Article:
Andrew has met with a very favourable response to the reintroduction of Chant in the Cathedral and a good number of the faithful have commented in particular about its beauty and prayerfulness. I have been privileged to conduct two workshops for Andrew at Brentwood Cathedral, the first for the Cathedral Choir, the second for the Diocese, and on both occasions I was struck by the wonderful welcome I received, and by the receptiveness of the people who, without exception, have open minds and hearts, and a hunger for prayerful music, the beauty of the Chant and the Sacred Liturgy. I am looking forward to my third visit to the Diocese in the Autumn for a Chant Workshop in conjunction with the local Anglican diocese, with which Brentwood enjoys particularly close ecumenical ties. I feel very honoured to have been asked again by Andrew to participate in some small way in the wonderful work he does in the Cathedral and throughout his diocese, of which he is also the Director of Music.
Andrew speaks of an awareness of what has been lost, musically, from the tradition of the Church, but also an awareness that the Holy Father has been encouraging us to look again and value our intrinsic musical heritage, and there is a real and increasing willingness to support this concern and contribute to its well-being. I know from my visits to this beautiful Cathedral Church, and from my many conversations with Andrew, that the Chant has once more found a home in the liturgy at Brentwood Cathedral, and that its use will continue to grow and flourish there under the inspired leadership of their wonderfully talented, forward-looking and inspirational Director of Music, for whom I have the utmost respect and admiration.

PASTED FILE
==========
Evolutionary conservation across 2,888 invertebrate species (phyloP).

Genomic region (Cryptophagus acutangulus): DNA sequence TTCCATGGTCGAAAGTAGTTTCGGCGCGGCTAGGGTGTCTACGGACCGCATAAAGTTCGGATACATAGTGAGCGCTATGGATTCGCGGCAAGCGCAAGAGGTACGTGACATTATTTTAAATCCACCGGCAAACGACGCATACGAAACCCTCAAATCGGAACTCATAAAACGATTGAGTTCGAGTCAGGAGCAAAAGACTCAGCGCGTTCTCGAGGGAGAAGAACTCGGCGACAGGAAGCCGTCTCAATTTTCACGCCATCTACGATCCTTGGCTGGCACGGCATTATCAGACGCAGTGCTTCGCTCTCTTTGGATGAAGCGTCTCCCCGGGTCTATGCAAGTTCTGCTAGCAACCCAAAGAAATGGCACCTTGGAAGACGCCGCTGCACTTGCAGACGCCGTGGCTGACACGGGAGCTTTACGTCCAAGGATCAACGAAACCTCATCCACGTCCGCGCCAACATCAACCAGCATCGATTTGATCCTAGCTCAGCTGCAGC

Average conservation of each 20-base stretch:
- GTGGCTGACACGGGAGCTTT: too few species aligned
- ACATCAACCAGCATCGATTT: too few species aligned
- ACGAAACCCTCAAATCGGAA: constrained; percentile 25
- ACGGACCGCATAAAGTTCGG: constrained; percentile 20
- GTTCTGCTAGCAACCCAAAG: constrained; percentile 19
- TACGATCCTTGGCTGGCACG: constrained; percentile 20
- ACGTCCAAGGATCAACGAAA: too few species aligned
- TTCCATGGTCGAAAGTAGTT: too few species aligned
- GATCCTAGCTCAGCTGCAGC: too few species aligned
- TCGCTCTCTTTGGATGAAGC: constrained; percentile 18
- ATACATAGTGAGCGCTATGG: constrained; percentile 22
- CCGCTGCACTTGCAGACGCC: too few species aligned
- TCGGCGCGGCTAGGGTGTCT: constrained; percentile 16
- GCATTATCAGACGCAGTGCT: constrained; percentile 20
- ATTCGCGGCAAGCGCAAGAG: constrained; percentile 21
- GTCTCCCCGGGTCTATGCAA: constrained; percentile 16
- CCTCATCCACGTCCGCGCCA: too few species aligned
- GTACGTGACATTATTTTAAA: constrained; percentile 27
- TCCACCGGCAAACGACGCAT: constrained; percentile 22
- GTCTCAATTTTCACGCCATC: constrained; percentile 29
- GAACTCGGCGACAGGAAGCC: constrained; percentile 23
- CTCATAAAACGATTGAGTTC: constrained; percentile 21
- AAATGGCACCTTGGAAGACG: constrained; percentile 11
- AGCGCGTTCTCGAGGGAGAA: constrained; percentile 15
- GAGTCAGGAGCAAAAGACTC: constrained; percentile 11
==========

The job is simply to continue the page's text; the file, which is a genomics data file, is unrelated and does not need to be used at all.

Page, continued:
Please pray for Andrew Wright, for his hugely-supportive new Cathedral Dean, Fr Martin Boland, and his equally supportive and visionary Ordinary, Bishop Thomas, who has done so much to promote and encourage music in Brentwood. Please pray too for the Choir and people of the Cathedral and for the Diocese as they continue, under Andrew’s leadership and direction, in their wonderful work of restoring the Chant and lifting the hearts and minds of the faithful to God through music.
Qui bene cantat bis orat!
7 Replies to “A Chant Renaissance in Essex”
Do the people sing the psalms? If so, I applaud his efforts. If not, then he is usurping the rightful role of the assembly as the Roman Missal provides.
They do indeed – and with gusto!
Which does he utilize and find more effective: people on the psalm verses and choir on the antiphon, or vice versa?
Oh, Todd, if I didn't know better I'd suspect you of paranoia. As one old Beardie to another: chill!
It's a curious question, and one on which I'm always interested to know where my colleagues stand. I'm sure Nick can speak for himself on the question, or better yet, Andrew Wright.
I'm afraid I can't answer that one. I am sure Andrew will see this article and add a comment in due course.
Since Ian's comment veered the thread into something less about Andrew and more about my "paranoia," I will mention that I find both practices laudable.
For an advanced Gregorian antiphon, especially one (in Latin) for less-advanced congregations, I like the option of having the people chant the psalm to a simple tone, possibly even alternating one side and the other.
Other communities are more used to the Gregorian antiphons, or even the simple vernacular ones in a collection like BFW. It's more customary in the US for assemblies to sing "refrains," so this option of leaving psalm verses for the choir would seem closer to the usual practice–as well as give the music director the flexibility to extend a piece, especially if the Communion procession warrants it.
Comments are closed.